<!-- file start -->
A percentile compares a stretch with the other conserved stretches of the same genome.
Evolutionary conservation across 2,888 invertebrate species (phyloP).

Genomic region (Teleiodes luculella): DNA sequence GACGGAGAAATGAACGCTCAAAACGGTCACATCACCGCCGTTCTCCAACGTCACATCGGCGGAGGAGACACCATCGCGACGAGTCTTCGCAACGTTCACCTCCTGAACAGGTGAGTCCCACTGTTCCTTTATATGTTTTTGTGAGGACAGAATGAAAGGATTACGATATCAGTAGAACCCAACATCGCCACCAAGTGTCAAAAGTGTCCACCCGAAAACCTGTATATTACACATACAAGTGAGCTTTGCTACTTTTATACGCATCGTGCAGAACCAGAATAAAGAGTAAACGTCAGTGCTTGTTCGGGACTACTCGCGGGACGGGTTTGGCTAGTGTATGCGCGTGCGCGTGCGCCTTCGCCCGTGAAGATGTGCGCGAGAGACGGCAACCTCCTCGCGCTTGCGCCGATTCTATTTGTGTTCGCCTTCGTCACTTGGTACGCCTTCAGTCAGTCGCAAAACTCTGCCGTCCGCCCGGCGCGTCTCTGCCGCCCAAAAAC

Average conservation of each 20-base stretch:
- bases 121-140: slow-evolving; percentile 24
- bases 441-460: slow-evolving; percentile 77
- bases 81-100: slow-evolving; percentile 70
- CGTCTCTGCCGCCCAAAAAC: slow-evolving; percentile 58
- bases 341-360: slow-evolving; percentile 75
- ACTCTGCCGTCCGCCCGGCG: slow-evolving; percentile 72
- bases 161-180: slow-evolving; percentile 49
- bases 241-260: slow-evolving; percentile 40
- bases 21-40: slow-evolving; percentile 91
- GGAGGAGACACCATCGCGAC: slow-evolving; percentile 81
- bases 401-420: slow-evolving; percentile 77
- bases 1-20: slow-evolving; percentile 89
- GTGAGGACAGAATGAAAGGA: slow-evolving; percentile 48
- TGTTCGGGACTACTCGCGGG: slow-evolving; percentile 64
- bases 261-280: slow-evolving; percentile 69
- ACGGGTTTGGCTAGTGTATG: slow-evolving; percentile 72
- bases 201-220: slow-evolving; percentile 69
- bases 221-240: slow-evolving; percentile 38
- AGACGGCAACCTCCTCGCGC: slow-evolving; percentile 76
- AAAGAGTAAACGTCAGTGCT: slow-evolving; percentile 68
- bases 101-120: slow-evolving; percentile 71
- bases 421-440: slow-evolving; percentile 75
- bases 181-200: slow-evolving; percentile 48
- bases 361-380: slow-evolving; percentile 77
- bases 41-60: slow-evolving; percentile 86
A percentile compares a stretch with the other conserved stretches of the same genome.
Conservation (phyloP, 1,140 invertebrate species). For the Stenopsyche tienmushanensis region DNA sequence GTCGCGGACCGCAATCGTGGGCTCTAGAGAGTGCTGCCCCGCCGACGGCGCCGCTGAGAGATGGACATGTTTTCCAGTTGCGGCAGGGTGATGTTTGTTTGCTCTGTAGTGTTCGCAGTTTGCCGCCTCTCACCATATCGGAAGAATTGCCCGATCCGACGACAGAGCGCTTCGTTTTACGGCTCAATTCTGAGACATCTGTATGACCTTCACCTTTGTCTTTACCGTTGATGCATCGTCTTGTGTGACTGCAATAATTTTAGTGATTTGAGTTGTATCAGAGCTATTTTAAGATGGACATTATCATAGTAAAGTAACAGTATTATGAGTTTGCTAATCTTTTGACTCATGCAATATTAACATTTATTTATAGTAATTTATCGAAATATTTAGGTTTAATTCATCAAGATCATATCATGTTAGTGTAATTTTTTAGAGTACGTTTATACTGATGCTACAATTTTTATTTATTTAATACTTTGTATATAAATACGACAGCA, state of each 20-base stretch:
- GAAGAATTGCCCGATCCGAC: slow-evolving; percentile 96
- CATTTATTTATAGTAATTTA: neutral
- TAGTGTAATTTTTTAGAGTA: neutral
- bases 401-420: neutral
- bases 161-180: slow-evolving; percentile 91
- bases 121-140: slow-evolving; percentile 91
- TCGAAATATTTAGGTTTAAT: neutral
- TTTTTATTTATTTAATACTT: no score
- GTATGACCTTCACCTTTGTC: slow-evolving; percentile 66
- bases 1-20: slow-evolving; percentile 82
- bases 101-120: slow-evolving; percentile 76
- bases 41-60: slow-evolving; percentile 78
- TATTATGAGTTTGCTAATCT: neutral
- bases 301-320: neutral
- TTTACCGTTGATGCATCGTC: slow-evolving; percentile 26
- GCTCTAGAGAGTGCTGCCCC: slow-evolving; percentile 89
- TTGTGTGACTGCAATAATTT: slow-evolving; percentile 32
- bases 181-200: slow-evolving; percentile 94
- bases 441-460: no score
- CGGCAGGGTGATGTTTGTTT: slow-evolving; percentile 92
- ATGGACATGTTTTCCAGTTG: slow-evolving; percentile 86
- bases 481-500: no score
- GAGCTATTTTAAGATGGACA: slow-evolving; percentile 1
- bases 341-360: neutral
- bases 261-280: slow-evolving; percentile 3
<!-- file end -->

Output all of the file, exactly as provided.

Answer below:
A percentile compares a stretch with the other conserved stretches of the same genome.
Evolutionary conservation across 2,888 invertebrate species (phyloP).

Genomic region (Teleiodes luculella): DNA sequence GACGGAGAAATGAACGCTCAAAACGGTCACATCACCGCCGTTCTCCAACGTCACATCGGCGGAGGAGACACCATCGCGACGAGTCTTCGCAACGTTCACCTCCTGAACAGGTGAGTCCCACTGTTCCTTTATATGTTTTTGTGAGGACAGAATGAAAGGATTACGATATCAGTAGAACCCAACATCGCCACCAAGTGTCAAAAGTGTCCACCCGAAAACCTGTATATTACACATACAAGTGAGCTTTGCTACTTTTATACGCATCGTGCAGAACCAGAATAAAGAGTAAACGTCAGTGCTTGTTCGGGACTACTCGCGGGACGGGTTTGGCTAGTGTATGCGCGTGCGCGTGCGCCTTCGCCCGTGAAGATGTGCGCGAGAGACGGCAACCTCCTCGCGCTTGCGCCGATTCTATTTGTGTTCGCCTTCGTCACTTGGTACGCCTTCAGTCAGTCGCAAAACTCTGCCGTCCGCCCGGCGCGTCTCTGCCGCCCAAAAAC

Average conservation of each 20-base stretch:
- bases 121-140: slow-evolving; percentile 24
- bases 441-460: slow-evolving; percentile 77
- bases 81-100: slow-evolving; percentile 70
- CGTCTCTGCCGCCCAAAAAC: slow-evolving; percentile 58
- bases 341-360: slow-evolving; percentile 75
- ACTCTGCCGTCCGCCCGGCG: slow-evolving; percentile 72
- bases 161-180: slow-evolving; percentile 49
- bases 241-260: slow-evolving; percentile 40
- bases 21-40: slow-evolving; percentile 91
- GGAGGAGACACCATCGCGAC: slow-evolving; percentile 81
- bases 401-420: slow-evolving; percentile 77
- bases 1-20: slow-evolving; percentile 89
- GTGAGGACAGAATGAAAGGA: slow-evolving; percentile 48
- TGTTCGGGACTACTCGCGGG: slow-evolving; percentile 64
- bases 261-280: slow-evolving; percentile 69
- ACGGGTTTGGCTAGTGTATG: slow-evolving; percentile 72
- bases 201-220: slow-evolving; percentile 69
- bases 221-240: slow-evolving; percentile 38
- AGACGGCAACCTCCTCGCGC: slow-evolving; percentile 76
- AAAGAGTAAACGTCAGTGCT: slow-evolving; percentile 68
- bases 101-120: slow-evolving; percentile 71
- bases 421-440: slow-evolving; percentile 75
- bases 181-200: slow-evolving; percentile 48
- bases 361-380: slow-evolving; percentile 77
- bases 41-60: slow-evolving; percentile 86
A percentile compares a stretch with the other conserved stretches of the same genome.
Conservation (phyloP, 1,140 invertebrate species). For the Stenopsyche tienmushanensis region DNA sequence GTCGCGGACCGCAATCGTGGGCTCTAGAGAGTGCTGCCCCGCCGACGGCGCCGCTGAGAGATGGACATGTTTTCCAGTTGCGGCAGGGTGATGTTTGTTTGCTCTGTAGTGTTCGCAGTTTGCCGCCTCTCACCATATCGGAAGAATTGCCCGATCCGACGACAGAGCGCTTCGTTTTACGGCTCAATTCTGAGACATCTGTATGACCTTCACCTTTGTCTTTACCGTTGATGCATCGTCTTGTGTGACTGCAATAATTTTAGTGATTTGAGTTGTATCAGAGCTATTTTAAGATGGACATTATCATAGTAAAGTAACAGTATTATGAGTTTGCTAATCTTTTGACTCATGCAATATTAACATTTATTTATAGTAATTTATCGAAATATTTAGGTTTAATTCATCAAGATCATATCATGTTAGTGTAATTTTTTAGAGTACGTTTATACTGATGCTACAATTTTTATTTATTTAATACTTTGTATATAAATACGACAGCA, state of each 20-base stretch:
- GAAGAATTGCCCGATCCGAC: slow-evolving; percentile 96
- CATTTATTTATAGTAATTTA: neutral
- TAGTGTAATTTTTTAGAGTA: neutral
- bases 401-420: neutral
- bases 161-180: slow-evolving; percentile 91
- bases 121-140: slow-evolving; percentile 91
- TCGAAATATTTAGGTTTAAT: neutral
- TTTTTATTTATTTAATACTT: no score
- GTATGACCTTCACCTTTGTC: slow-evolving; percentile 66
- bases 1-20: slow-evolving; percentile 82
- bases 101-120: slow-evolving; percentile 76
- bases 41-60: slow-evolving; percentile 78
- TATTATGAGTTTGCTAATCT: neutral
- bases 301-320: neutral
- TTTACCGTTGATGCATCGTC: slow-evolving; percentile 26
- GCTCTAGAGAGTGCTGCCCC: slow-evolving; percentile 89
- TTGTGTGACTGCAATAATTT: slow-evolving; percentile 32
- bases 181-200: slow-evolving; percentile 94
- bases 441-460: no score
- CGGCAGGGTGATGTTTGTTT: slow-evolving; percentile 92
- ATGGACATGTTTTCCAGTTG: slow-evolving; percentile 86
- bases 481-500: no score
- GAGCTATTTTAAGATGGACA: slow-evolving; percentile 1
- bases 341-360: neutral
- bases 261-280: slow-evolving; percentile 3